Nigel Henderson was an English documentary artist and photographer, born in 1917. He married Judith Stephen in 1943 and together they moved in Bethnal Green because she was involved in a sociological project on children in working class areas of Great Britain. The close-knit community of Bethnal Green was the subject of frequent examinations at the time, studied also by various social scientists. Therefore, it was his wife who introduced him to life on working class streets. They were not native inhabitants of the working class district but they were attentive participants and observers, both interacting with and documenting the customs of the neighbourhood. They had a certain aesthetic attraction to working class street life.

Nigel started wandering around the district, taking photos of the ordinary people he met and documenting everyday life of the working class communities living in that area between 1949 and 1953. His images of London’s East End have a documentary quality and they derive from close contact with the community, and a strong interest in its inhabitants and locals as subjects. Henderson termed his own work ‘reportage’. The extensive collection of photographs recording aspects of the working class communities of London’s East End represents Henderson’s first experiments with photography.

He started creating an extraordinary collection of photographs both of the district location itself and of its people. He created powerful and realistic black and white portrays of ordinary people living in that suburb, showing how life was back then during the post-war period in Great Britain. Henderson wanted to give the idea of the working class street as an urban model of neighbourliness and community crystallized in the immediate post-war era. His main aim was to shed light on unknown subjects and especially to confer artistic dignity to the most humble and modest individuals of the society, who are not recorded elsewhere. These powerful and realistic portrays capture the texture of the streets and the heart of working class life in all its post-war reality.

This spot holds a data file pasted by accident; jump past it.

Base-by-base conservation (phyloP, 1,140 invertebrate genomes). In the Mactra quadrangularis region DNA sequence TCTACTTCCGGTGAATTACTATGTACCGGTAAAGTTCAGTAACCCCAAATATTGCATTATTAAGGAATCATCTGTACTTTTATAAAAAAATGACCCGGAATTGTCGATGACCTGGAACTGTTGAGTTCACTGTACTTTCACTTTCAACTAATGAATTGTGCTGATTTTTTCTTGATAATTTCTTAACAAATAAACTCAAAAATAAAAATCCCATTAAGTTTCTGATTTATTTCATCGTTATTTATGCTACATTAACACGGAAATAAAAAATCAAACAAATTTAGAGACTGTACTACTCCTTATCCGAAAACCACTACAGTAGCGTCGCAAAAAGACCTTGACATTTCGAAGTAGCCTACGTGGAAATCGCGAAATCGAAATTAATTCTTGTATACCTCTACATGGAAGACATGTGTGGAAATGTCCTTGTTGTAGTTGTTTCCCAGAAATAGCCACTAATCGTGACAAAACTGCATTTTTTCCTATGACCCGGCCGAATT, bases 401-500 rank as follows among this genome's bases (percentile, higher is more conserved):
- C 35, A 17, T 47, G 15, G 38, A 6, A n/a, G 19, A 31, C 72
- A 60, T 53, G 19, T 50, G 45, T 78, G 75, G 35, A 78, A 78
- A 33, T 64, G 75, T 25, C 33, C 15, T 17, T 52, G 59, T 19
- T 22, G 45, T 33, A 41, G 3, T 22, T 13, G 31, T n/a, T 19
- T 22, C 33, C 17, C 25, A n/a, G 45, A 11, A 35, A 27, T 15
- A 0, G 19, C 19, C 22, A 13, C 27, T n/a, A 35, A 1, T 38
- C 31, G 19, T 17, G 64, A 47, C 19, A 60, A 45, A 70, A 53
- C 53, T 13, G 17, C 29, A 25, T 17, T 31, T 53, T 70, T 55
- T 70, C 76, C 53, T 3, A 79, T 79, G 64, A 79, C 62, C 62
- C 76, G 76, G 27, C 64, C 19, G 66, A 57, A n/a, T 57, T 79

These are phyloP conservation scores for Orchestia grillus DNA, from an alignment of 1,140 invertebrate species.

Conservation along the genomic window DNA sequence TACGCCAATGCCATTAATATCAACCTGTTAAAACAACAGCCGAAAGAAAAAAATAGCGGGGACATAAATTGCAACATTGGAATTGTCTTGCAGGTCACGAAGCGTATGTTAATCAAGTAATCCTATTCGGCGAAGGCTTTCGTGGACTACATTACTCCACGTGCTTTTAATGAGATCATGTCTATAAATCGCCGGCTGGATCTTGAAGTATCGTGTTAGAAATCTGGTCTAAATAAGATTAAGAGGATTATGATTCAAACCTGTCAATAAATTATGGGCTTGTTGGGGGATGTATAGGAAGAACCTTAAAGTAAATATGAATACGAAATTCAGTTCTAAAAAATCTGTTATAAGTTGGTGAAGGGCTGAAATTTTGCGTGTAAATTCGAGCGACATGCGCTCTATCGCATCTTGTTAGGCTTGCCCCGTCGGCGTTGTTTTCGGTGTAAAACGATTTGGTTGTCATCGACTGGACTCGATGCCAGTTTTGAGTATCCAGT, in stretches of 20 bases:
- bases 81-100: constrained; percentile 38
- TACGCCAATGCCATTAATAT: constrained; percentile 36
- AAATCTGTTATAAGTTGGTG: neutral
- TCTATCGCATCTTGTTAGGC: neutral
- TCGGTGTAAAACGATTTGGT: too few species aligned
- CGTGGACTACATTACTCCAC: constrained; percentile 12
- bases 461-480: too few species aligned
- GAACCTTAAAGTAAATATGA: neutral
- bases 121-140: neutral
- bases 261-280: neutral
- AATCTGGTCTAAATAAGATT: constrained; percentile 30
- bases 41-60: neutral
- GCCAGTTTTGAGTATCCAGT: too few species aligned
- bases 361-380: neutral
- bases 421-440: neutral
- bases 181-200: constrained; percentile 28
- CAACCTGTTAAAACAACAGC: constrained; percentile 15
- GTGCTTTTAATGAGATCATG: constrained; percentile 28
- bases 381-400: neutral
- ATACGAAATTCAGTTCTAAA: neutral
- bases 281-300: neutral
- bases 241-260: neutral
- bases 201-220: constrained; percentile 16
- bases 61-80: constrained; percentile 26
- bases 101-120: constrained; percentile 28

The photos of the East End are of a documentary nature, showing life on the streets: children playing, street vendors, working men, market stalls, buildings and street parties. His work may be defined as ‘street ethnography’; it means that it reflects the customs, the whole culture and the habits of a certain kind of people. What is really striking about him, is that he had the capacity to bring his photographs to life. These stunning images capture the reality of working-class people and offer a true glimpse into the lives of people in various areas of London. This characteristic makes Henderson’s photography so powerful and so touching.

His unique view of the streets evokes the character of London’s East End and its people. He has been able to eulogize throughout his series of photographs the social patterns of the working class as a model for the synthesis of life and art. His extraordinary archive of photography meets the language of people on the street and of the social reality of the working class. Henderson’s interpretation of the streets evokes the wit, resilience and character of the local people.

Nowadays, Henderson’s work has been highly re-evaluated. He never really became a well-known artist during his life. Only today, almost 30 years after his death, his work is being praised and paid tribute in England and all over the world. In April 2015 the Tate Gallery, a famous museum of London, made available over 3000 photographs by Nigel Henderson and so, they can be seen and admired by visitors.